tue 17/09/2019

biography

What Girls Are Made Of, Soho Theatre review - euphoric gig-theatre

It’s now Edinburgh Fringe transfer season in London, but here’s one they made earlier: Cora Bissett’s Fringe First-winning autobiographical play from the 2018 Festival about her time in 1990s indie band Darlingheart. Though the broad shape of this...

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Preludes, Southwark Playhouse review - journeying into the mind of Rachmaninoff

Where does music come from? That’s the vital question posed to Sergei Rachmaninoff in Dave Malloy’s extraordinary 2015 chamber work, as the great late-Romantic Russian composer – stuck in his third year of harrowing writer’s block – tries to...

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A. N. Wilson: Prince Albert review - entertaining bio is a total treat

Albertopolis! The Royal Albert Hall, the Albert Memorial and countless Albert Squares, Roads and Streets all commemorate Britain’s uncrowned king. In this mesmerising biography, novelist and historian A. N. Wilson’s admiration and affection for...

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Evita, Regent's Park Open Air Theatre review - a diva dictator for 2019

Following a triumphant resurrection of Jesus Christ Superstar, now playing at the Barbican, the Park works its magic on another of Andrew Lloyd Webber and Tim Rice’s Seventies rock operas. Jamie Lloyd’s stripped-down, super-sleek, contemporary take...

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Varda by Agnès review - a richly moving film farewell

French director Agnès Varda looks back over a cinematic career of seven decades in this a richly moving film farewell, finished not long before her death at the end of March, aged 90. It’s structured around a series of masterclasses in which she...

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On Your Feet!, London Coliseum review - Gloria Estefan bio-musical hits familiar notes

This well-meaning biographical jukebox musical about icons Gloria and Emilio Estefan, which did two years on Broadway and a US tour, is good summer scheduling, what with its Latin-pop bangers, infectious dance routines and “Dreams come true”...

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Ocean Vuong: On Earth We’re Briefly Gorgeous review – the new avant-garde

Ocean Vuong’s debut novel is written as a letter to his mother, who cannot read. She cannot read because, when she was five, her schoolhouse was burnt to the ground in an American napalm raid. “Our mother tongue, then,” writes Vuong, is the “mark of...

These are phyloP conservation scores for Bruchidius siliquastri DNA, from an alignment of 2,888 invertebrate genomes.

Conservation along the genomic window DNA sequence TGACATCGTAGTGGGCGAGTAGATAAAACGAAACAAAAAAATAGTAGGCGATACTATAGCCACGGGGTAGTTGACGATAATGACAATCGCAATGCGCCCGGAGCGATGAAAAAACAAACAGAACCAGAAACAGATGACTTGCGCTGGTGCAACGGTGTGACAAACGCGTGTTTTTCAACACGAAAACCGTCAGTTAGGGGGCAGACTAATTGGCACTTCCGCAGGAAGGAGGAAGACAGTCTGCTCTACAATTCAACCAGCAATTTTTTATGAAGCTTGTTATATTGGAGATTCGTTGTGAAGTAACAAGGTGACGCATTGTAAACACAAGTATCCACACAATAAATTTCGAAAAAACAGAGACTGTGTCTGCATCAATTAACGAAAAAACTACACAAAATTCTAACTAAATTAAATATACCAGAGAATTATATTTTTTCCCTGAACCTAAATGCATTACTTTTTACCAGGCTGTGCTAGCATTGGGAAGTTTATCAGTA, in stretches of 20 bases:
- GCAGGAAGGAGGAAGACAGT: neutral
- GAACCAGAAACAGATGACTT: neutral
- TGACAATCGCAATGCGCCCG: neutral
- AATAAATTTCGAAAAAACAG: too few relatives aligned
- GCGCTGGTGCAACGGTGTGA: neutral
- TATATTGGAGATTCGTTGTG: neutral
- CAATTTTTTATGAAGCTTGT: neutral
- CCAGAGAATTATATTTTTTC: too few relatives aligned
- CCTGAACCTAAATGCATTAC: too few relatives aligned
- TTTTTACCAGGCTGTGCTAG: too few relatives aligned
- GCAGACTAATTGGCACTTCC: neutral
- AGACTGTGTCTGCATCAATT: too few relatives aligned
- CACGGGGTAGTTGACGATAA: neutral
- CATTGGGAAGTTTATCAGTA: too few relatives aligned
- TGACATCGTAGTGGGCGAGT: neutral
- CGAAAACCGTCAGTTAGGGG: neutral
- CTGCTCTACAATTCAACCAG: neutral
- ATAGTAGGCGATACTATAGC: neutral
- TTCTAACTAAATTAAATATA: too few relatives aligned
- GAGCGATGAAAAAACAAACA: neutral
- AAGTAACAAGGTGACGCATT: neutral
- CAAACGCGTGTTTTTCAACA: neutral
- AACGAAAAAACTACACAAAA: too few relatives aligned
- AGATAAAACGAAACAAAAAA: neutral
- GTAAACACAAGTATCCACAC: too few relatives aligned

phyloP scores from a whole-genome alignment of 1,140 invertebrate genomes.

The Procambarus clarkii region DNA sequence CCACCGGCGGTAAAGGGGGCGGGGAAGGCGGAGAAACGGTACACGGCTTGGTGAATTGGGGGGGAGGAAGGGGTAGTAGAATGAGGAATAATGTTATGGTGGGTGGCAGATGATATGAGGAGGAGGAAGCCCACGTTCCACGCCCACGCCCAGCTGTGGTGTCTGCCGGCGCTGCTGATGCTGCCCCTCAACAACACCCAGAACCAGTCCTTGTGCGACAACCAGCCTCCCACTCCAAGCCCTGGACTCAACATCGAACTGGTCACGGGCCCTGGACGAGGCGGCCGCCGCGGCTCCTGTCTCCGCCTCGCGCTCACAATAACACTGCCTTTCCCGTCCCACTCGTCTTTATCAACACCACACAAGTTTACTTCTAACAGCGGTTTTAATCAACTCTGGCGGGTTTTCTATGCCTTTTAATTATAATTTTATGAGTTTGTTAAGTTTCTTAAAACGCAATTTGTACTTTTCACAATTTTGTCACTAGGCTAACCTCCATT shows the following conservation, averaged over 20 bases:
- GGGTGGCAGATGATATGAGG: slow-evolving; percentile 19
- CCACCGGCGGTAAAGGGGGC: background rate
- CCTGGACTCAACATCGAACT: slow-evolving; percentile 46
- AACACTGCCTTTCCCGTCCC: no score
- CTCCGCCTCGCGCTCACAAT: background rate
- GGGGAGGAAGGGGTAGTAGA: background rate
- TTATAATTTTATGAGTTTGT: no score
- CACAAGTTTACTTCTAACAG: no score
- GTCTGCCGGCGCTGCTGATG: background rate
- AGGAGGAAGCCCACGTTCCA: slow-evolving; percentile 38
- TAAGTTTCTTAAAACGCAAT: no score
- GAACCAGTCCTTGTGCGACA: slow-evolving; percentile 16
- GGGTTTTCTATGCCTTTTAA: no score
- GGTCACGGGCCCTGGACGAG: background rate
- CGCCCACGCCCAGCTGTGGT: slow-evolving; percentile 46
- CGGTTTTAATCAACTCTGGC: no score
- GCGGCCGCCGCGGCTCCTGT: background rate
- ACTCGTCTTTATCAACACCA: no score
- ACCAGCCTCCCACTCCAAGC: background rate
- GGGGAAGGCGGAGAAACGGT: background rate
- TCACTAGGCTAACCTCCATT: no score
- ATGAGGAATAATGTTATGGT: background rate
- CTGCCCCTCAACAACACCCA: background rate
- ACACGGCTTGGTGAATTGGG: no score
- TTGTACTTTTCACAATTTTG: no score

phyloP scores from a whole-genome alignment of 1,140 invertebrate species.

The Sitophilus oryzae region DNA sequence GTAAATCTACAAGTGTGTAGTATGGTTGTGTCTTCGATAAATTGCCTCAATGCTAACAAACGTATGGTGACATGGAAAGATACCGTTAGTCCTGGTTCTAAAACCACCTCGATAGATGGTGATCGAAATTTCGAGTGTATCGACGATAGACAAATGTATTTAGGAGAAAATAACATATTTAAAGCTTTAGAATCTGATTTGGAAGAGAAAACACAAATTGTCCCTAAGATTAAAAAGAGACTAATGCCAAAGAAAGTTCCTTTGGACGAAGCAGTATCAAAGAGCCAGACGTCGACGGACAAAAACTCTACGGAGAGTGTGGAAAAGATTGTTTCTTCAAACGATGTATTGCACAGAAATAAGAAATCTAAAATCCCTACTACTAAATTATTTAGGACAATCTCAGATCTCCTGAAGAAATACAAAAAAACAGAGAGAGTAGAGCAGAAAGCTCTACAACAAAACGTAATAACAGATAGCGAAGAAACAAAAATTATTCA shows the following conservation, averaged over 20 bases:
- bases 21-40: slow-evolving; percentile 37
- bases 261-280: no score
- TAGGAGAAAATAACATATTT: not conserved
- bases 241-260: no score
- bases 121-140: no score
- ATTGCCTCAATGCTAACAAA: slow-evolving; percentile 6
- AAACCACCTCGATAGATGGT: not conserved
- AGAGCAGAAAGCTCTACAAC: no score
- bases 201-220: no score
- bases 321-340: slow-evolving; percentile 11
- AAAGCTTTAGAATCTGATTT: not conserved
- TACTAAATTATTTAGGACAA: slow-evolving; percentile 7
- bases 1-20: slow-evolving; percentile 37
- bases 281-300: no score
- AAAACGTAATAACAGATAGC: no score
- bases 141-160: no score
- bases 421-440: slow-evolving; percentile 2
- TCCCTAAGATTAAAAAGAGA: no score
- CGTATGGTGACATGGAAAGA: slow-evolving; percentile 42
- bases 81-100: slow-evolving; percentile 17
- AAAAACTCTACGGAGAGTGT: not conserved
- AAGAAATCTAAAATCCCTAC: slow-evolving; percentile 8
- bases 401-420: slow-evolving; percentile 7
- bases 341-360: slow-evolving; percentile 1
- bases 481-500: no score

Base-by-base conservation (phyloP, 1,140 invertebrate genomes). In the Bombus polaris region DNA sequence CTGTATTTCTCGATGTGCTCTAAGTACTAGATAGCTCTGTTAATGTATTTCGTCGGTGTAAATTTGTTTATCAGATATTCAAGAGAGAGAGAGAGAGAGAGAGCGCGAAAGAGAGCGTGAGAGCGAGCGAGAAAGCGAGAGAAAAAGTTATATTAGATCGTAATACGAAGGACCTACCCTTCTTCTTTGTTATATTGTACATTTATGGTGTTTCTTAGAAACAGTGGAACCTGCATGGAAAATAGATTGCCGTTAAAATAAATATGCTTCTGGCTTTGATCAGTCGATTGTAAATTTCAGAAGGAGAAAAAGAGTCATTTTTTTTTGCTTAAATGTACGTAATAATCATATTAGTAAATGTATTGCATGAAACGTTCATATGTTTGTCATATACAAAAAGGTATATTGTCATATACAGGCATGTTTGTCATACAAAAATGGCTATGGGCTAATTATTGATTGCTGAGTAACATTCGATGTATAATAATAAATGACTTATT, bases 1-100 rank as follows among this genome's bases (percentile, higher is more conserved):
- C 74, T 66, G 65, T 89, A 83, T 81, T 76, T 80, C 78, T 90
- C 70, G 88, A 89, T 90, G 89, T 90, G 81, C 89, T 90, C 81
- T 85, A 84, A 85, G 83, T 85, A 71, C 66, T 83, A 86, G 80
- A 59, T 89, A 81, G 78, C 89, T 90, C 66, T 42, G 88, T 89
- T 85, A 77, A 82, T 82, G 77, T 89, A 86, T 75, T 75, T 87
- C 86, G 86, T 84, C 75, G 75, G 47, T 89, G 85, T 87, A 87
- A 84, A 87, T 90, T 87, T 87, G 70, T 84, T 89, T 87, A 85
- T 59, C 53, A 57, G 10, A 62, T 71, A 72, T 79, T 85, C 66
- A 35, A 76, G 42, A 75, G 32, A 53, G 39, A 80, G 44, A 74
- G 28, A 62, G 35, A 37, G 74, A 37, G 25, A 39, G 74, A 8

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Andy Hamilton, Brighton Festival 2019 review - gently amusing night of reminiscence

Taking place at the Theatre Royal, Andy Hamilton’s show is entitled An Evening with… rather than a straight stand-up and mainly consists of the comedy writer/performer and gameshow regular answering audience questions. During the first half this is...

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Vox Lux review – music biz drama with big ideas

Common to the recent spate of films about aspiring singers, the theme of fame’s corrupting influence is hardly new. However, actor-turned-filmmaker Brady Corbet’s Vox Lux daringly freights this biographical sub-genre with cosmic significance, as he...

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Looking for Rembrandt, BBC Four review - painter's biog is a mini-masterpiece

This final episode of BBC Four's Looking for Rembrandt, exploring the life and work of the Netherlands’ greatest painter, was a mini-masterpiece in itself. We rejoined the story in the mid-1650s, when Rembrandt found that his days of popular acclaim...

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At Eternity's Gate review - Willem Dafoe excels in hyperactive biopic

It's all go – no, make that Van Gogh –  when it comes to the Dutch post-Impressionist of late. Opening the same week as the Tate Britain's blockbuster exhibition about his years in London comes the artist-turned-filmmaker Julian...

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DVD/Blu-ray: Bergman - A Year in a Life

1957 was a busy year for a very busy director: Ingmar Bergman made two of his most famous films – The Seventh Seal and Wild Strawberries, several TV dramas, and a number of major stage productions. All the while, he was suffering from painful...

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